J. L. BELL is a Massachusetts writer who specializes in (among other things) the start of the American Revolution in and around Boston. He is particularly interested in the experiences of children in 1765-75. He has published scholarly papers and popular articles for both children and adults. He was consultant for an episode of History Detectives, and contributed to a display at Minute Man National Historic Park.

Subscribe thru Follow.it


Friday, June 18, 2021

“St. David, mounted on a Goat”

In investigating the myths and realities of goat mascots in the 23rd Regiment of Foot, or Royal Welch Fusiliers, I’ll start with a fine inside source on that unit in the Revolutionary War, the diary of Lt. Frederick Mackenzie (c. 1731-1824, shown here later in life courtesy of the Royal Welch Fusiliers Regimental Museum). 

In his entry for 1 Mar 1775, Lt. Mackenzie described how the regiment’s officers organized a festive dinner in honor of St. David’s Day. David was the patron saint of Wales, and even though the 23rd’s no longer had a particular connection to Wales beyond its name, that was enough of an excuse for a feast at the end of winter.

Mackenzie listed the men who dined at this event, both from the 23rd Regiment and from the wider garrison. Generals Thomas Gage and Frederick Haldimand came, along with brigadiers Earl Percy and Valentine Jones. (Gen. Robert Pigot was invited but “was unwell.”) Adm. Samuel Graves represented the Royal Navy. Many top staff officers attended, as did the regimental surgeon and chaplain. Two officers “Formerly in the Regt.” and two designated only as “Welchmen” were additional guests. 

Unfortunately, about the festivity itself Mackenzie wrote nothing beyond that it was “according to Custom.” For more information we turn to the report printed in Margaret Draper’s Boston News-Letter the next day:
Yesterday being DAVID’s Day, (the Tutelar Saint for Wales,) the same was observed with the usual demonstrations of Joy, by his Majesty’s own Regiment of Royal Welch Fusilears; an elegant Entertainment was provided at the British Coffee-House, which his Excellency the Commander in Chief honored with his Presence: The Admiral and all the General Officers likewise assisted.---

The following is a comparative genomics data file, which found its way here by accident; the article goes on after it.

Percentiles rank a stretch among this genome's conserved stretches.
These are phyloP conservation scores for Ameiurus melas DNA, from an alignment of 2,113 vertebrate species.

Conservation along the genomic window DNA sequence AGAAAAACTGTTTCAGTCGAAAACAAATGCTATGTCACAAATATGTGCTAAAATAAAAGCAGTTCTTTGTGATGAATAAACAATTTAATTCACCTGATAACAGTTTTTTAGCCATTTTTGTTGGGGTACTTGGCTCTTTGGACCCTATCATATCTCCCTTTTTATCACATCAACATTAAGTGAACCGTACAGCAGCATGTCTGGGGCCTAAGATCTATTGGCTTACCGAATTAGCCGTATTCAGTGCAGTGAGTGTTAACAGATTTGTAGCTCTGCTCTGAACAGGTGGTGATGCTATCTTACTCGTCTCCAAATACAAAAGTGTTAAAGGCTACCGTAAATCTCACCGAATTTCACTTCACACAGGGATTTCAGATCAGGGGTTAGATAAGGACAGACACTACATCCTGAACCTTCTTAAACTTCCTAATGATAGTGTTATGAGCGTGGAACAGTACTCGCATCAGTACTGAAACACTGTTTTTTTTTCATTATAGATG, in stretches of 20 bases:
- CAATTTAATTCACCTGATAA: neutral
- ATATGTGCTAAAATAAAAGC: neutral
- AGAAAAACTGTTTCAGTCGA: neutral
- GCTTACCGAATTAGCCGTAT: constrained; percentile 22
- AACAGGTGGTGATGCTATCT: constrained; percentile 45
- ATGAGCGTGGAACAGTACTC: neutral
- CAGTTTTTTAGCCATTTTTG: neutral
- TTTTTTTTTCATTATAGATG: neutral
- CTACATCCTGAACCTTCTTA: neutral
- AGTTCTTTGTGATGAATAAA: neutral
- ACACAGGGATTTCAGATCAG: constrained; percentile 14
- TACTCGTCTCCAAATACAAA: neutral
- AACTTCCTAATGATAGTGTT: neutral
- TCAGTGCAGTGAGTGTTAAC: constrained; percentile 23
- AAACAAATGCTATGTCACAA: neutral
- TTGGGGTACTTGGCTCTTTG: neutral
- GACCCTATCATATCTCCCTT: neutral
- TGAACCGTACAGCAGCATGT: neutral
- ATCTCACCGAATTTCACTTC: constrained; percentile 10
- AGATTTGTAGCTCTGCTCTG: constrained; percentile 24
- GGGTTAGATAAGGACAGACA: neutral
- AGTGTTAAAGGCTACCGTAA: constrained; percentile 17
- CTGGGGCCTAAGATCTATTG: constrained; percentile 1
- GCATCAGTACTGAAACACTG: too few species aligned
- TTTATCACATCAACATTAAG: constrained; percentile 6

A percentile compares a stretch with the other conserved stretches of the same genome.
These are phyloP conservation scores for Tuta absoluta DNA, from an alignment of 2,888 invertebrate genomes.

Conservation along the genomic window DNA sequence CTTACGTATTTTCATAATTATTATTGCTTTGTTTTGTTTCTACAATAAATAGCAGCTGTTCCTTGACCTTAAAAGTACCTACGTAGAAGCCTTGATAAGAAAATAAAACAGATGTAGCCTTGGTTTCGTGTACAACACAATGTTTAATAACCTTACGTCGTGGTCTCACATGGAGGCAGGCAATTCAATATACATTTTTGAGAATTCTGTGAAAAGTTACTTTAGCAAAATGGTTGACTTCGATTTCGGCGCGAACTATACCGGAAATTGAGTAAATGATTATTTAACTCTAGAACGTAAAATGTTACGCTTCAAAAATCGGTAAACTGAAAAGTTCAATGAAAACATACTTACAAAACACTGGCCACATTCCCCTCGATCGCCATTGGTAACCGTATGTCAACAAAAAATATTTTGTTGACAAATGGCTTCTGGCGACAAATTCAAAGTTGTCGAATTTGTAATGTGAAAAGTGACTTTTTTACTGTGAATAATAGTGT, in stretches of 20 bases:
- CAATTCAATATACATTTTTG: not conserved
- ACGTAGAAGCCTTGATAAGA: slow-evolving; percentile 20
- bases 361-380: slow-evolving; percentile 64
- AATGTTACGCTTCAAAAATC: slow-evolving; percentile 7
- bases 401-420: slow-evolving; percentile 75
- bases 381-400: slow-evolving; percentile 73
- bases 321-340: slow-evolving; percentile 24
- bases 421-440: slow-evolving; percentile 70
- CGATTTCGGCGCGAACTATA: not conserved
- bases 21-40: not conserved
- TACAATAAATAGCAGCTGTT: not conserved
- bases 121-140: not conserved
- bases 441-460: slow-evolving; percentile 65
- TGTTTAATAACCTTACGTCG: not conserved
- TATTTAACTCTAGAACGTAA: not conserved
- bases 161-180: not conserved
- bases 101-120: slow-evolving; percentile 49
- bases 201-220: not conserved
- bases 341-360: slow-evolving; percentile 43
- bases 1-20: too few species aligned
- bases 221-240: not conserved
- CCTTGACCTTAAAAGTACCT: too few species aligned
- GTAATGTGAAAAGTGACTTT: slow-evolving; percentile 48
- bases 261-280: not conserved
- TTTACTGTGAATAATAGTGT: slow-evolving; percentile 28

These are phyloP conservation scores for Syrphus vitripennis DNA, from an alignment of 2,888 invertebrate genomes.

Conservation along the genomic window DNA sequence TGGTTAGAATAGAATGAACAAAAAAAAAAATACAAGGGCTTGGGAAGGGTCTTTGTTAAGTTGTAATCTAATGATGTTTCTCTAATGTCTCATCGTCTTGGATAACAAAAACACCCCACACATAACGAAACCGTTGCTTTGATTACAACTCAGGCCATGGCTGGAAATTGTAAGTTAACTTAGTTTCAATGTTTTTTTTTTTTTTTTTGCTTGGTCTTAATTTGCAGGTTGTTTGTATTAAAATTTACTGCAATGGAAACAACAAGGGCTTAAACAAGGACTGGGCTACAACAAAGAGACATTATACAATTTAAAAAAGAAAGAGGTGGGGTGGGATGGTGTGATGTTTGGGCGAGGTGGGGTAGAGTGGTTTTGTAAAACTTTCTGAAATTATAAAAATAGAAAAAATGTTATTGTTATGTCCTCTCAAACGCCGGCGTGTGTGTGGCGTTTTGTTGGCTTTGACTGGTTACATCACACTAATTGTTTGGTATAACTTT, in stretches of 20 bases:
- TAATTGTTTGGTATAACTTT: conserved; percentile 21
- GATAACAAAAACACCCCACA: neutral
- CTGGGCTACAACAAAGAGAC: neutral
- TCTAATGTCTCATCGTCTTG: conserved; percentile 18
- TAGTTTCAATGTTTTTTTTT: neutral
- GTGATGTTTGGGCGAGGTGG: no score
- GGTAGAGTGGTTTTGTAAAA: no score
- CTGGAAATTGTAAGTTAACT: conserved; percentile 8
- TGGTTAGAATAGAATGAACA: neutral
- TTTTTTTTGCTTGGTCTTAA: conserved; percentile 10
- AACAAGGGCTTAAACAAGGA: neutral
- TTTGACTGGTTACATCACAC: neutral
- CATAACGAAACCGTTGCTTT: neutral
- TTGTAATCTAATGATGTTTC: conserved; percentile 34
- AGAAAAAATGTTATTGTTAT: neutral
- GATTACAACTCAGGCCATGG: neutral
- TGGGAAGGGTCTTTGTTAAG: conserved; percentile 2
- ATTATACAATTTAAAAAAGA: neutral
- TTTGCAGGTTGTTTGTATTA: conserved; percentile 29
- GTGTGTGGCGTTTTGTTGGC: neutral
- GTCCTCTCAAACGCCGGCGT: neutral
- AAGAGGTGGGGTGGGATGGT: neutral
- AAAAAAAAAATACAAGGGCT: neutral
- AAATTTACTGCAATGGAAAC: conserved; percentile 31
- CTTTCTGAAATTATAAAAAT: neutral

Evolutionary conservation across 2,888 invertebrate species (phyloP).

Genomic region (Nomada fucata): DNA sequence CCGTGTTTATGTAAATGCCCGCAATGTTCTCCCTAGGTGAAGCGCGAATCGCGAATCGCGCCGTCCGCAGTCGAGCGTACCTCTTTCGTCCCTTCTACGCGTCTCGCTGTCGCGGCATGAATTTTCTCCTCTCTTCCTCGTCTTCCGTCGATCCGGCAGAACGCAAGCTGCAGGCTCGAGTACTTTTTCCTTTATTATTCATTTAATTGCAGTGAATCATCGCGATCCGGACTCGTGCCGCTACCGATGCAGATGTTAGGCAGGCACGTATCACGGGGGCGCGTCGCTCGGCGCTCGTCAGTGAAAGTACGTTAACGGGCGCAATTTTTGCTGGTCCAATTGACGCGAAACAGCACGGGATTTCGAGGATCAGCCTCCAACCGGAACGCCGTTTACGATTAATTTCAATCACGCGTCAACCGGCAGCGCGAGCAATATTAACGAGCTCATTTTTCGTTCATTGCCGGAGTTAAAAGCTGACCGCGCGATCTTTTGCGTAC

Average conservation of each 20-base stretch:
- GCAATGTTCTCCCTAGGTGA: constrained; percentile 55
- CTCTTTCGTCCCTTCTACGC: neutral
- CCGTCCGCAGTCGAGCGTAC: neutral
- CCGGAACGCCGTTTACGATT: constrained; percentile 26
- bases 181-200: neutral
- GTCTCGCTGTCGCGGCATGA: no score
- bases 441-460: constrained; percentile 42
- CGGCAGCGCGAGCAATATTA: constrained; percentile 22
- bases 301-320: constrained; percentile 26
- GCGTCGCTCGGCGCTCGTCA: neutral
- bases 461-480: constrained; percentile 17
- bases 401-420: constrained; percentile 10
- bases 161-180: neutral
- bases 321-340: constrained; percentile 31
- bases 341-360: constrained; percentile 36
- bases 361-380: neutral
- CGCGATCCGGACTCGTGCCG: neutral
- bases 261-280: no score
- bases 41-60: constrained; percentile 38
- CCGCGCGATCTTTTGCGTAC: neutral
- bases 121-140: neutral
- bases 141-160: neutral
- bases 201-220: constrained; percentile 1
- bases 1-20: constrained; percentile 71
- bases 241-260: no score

On entering the Room, St. David, mounted on a Goat, adorned with Leeks, presented himself to View, and the whole Ceremony concluded with the following Healths:—

1. St. DAVID and Wales.
2. Prince of Wales.
3. The KING.
4. The QUEEN and Royal Family. 
5. The General and the Army.
6. The Admiral and the Navy.
7. Lord NORTH
8. Lord Dartmouth
9. Plume of Feathers. (August 26th 1346.)
10. Colonels and Corps.
11. The glorious Memory.
12. Our old Friend.
13. The 1st of August 1714. (Hanover Succession.)
14. The 1st of August 1759. (Minden.)
15. The 13th of September 1759. (Quebec.)
16. The 20th of November 1759. (Hawke.)
17. May Great-Britain forever maintain her Supremacy over the Colonies.
18. The 1st of July 1690. (Boyne.)
19. The 12th of July 1691. (Aghrim.)
20. The 15th of of April 1746. (Culloden.)
21. General Amherst, and the 8th of September 1760. (Surrender of Canada.)
22. Prince Ferdinand.
I’ve used links to annotate the historical allusions in those toasts.

This newspaper item offers what appears to be the earliest record of a goat associated with the Royal Welch Fusiliers: “St. David, mounted on a Goat, adorned with Leeks, presented himself to View.” The article doesn’t make clear what that means—evidently the right people were supposed to know already, indicating that this was an established tradition.

For more detail, we must turn to another officer’s account of that same dinner.

TOMORROW: Goat behaving badly.

No comments: